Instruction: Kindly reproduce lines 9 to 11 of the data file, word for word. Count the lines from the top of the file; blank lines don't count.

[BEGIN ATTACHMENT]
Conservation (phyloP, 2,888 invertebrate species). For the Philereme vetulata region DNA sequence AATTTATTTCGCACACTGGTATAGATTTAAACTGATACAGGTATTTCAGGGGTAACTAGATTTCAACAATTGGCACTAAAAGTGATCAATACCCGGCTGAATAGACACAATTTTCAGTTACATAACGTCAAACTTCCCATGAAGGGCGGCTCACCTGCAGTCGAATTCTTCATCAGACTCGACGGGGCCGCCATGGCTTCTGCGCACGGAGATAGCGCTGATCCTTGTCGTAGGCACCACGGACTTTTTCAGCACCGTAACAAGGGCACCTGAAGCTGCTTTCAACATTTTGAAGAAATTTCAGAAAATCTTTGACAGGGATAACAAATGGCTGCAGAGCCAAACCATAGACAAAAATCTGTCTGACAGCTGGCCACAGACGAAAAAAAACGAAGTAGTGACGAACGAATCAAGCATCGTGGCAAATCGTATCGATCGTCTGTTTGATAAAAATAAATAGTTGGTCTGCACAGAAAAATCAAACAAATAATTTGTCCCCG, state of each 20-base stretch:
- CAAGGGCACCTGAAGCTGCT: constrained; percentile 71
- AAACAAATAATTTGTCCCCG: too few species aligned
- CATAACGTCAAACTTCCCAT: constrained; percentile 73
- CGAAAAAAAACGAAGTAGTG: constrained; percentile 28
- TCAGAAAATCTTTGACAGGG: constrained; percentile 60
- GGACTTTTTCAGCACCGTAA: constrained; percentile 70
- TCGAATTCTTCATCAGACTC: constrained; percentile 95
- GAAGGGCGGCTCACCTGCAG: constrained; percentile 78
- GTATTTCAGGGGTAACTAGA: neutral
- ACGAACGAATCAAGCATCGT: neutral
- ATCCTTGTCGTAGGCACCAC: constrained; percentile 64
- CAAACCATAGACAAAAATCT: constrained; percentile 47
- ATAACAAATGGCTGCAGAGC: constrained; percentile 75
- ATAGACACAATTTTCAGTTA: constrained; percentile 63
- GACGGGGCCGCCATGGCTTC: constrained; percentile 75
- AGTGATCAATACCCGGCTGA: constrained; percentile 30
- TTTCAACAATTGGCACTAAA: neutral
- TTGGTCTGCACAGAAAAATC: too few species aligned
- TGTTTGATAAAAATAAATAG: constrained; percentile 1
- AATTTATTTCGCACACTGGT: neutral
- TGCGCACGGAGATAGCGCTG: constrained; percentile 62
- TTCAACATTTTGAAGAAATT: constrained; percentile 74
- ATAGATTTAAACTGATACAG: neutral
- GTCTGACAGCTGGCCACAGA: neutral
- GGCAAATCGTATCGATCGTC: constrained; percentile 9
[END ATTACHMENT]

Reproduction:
- GAAGGGCGGCTCACCTGCAG: constrained; percentile 78
- GTATTTCAGGGGTAACTAGA: neutral
- ACGAACGAATCAAGCATCGT: neutral